Graham Reid | | 3 min read
By design and sometimes by chance, Bruce Springsteen has frequently tapped into the emotional state of the American republic. He has documented the lives of outsiders and the dispossessed, the blue collar workers, lost boys and lonely girls, and – when more recently linking with the Pete Seeger tradition on the album We Shall Overcome; The Seeger Sessions – the lost spirit of an America battered by the failures of its political and social system to look after its own.
In the wake of 9/11, his album The Rising caught the spirit of many in songs like My City of Ruins and the beautifully heartfelt You're Missing – even though City was written before the attacks on the Twin Towers and Pentagon and was actually about developers taking over his home turf of Asbury Park in New Jersey.
But people adopted these songs and read into them what they would or wanted to hear. Springsteen is on record as saying The Rising was prompted by someone calling to him through a car window, "We need you".
And it's been interesting that the press launch for this new album was more like a summit conference where journalist took notes as Springsteen was interviewed on stage in what sounded like his state of the nation ruminations. (See here.)
However Springsteen has rarely made an album as politically direct and angry as Wrecking Ball, the title of which is emblematic of what he sees has happened to his country which he addresses in songs with titles as abrupt as This Depression, Rocky Ground and Death to my Hometown.
While columnists, bloggers and editorial writers may address the same issues, Springsteen has a more powerful and universal weapon of communication, music which goes direct to the heart and mind unmediated. And these songs by a roster of musicians including guitarist/fellow traveller Tom Morello (Rage Against the Machine) are often blunt, furious, accusatory and, despite being broadly and unapologetically political in intent, non-partisan.
Shackled and Drawn connects to the spirit of public bar and shaves off some of the rollicking and defiant spirit of his 2007 Live in Dublin album. It has a powerful imperative of folk music sentiment (“woke up this morning shackled and drawn”) couple with raw and raucous backing vocals and music, and goes out with a gospel crier.
The similarly conceived Death in my Hometown – penny-whistles, Pogues-like – links back to My Hometown on Born in the USA, but where there was once places imprinted in the childhood memory they have now been flattened by developers. It was a war without rifles and cannons, there was no blood but the result was the same when “robber barons” came to town and “greedy thieves . . . ate the flesh of everything they found”.
He's not just back in Asbury Park but looking at the inner city ruin across America.
The anthemic opener We Take Care of Our Own links “the shotgun shack to the Superdome” (words with powerful resonance conjuring up post-Katrina images) and raises those questions many are asking. “Where's the work that sets my hands and soul free . . . where's the promise of sea to shining sea” he demands, and reclaims his flag from the jingoists.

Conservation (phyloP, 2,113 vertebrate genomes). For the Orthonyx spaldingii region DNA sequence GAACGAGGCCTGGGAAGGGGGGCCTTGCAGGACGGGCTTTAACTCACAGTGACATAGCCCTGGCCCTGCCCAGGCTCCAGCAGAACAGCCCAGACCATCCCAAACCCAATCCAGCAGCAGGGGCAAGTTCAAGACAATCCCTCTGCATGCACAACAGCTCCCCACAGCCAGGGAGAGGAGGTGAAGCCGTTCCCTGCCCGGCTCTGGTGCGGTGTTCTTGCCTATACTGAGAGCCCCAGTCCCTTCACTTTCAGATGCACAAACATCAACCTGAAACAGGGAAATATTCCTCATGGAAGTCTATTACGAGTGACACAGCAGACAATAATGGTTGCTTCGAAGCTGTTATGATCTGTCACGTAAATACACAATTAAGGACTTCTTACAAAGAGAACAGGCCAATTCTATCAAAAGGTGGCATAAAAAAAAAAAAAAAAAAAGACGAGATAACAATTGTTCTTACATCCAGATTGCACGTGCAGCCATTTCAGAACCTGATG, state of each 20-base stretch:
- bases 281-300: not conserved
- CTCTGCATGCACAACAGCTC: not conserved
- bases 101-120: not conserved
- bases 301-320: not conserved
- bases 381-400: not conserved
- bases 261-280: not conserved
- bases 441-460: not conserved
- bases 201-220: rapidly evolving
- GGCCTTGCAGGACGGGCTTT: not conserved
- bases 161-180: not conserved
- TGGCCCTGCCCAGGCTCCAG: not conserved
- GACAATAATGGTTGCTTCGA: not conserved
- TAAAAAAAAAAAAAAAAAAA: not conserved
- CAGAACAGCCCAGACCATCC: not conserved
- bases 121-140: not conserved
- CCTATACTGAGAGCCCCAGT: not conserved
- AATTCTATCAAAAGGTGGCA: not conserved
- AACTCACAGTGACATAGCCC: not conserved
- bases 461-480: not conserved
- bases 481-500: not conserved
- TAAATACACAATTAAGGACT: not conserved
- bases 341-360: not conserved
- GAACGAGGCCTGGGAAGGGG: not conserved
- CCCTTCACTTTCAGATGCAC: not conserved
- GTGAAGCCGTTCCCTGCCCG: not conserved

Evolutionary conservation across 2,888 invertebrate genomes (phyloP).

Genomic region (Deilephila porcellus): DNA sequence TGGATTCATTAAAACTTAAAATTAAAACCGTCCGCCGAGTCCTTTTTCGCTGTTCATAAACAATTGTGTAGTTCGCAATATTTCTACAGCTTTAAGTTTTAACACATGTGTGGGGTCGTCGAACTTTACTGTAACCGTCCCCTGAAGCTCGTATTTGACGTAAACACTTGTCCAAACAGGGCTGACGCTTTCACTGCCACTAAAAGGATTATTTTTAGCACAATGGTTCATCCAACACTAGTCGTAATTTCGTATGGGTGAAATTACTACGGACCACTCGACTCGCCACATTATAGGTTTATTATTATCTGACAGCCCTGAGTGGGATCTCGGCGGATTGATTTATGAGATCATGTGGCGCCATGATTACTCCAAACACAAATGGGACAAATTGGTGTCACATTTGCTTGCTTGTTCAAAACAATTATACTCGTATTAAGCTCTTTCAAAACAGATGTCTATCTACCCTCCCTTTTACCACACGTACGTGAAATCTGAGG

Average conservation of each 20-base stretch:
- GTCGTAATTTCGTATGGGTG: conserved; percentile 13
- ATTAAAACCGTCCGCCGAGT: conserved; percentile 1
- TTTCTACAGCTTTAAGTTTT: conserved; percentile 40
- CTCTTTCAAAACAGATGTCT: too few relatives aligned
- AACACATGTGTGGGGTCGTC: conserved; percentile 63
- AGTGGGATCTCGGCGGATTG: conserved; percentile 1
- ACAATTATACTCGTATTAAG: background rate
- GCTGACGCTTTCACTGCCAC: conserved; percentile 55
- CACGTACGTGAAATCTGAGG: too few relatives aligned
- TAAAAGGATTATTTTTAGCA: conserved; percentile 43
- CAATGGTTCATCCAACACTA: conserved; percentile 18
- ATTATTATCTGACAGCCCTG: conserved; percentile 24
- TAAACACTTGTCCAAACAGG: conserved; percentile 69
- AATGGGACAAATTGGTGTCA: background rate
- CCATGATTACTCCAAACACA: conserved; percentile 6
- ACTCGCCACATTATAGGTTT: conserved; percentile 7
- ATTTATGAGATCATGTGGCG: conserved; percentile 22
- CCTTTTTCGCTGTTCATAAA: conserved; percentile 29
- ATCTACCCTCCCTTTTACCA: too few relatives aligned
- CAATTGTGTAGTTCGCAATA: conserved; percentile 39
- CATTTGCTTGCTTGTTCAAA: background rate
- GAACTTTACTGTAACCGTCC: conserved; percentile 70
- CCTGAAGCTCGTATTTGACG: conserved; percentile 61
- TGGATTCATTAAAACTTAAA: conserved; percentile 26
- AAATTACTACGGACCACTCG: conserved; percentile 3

Again these become universal concerns as recession's creeping fingers cast their shadows across the land and the globe.
The anger is unfiltered on the mournful piano ballad Jack of All Trades – with lonely trumpet and a funereal pace – in which the rootless character will do any work for money. But, despite faith that “we'll be alright” he also recognises this depression “will happen again” and wearily says “if I had me a gun, I'd find the bastards and shoot 'em on sight”.
This is Tom Joad from The Grapes of Wrath, perhaps back from Iraq, a victim of the sub-prime mortgage scandal and feeling betrayed, beaten and bitter.
Springsteen's characters here are looking for home, truth and honesty but too often find corporate raiders, developers tearing down history in pursuit of quick profit, venal bankers and broken spirits.
He offers hope of course (the gospel-infused Rocky Ground, We are Alive) but when sentiment takes over as it often does with pringsteen – the lumbering This Depression, the self-retro title track, You've Got It which adds nothing – this makes some missteps.
But throughout he weaves subtle references a great lineage of dissenting American patriots like Woody Guthrie, Pete Seeger, Johnny Cash (the riff from Ring of Fire quoted in We Are Alive) and in places – like the uplifting version of his earlier Land of Hopes and Dreams, now a folk-gospel redemption referencing Curtis Mayfield and a sax part by the late Clarence Clemons -- himself.
Many damn 62-year old Springsteen as a rich man masquerading as blue collar, and for the occasional bombast. Those people will find evidence here to support that opinion.
But for most – and there is a universality to this American music – the best songs here are a clenched fist in the face of indifferent, callous or impotent government, and the corrupt, self-centred and expedient ideologies close to home.
We've witnessed the wrecking ball too.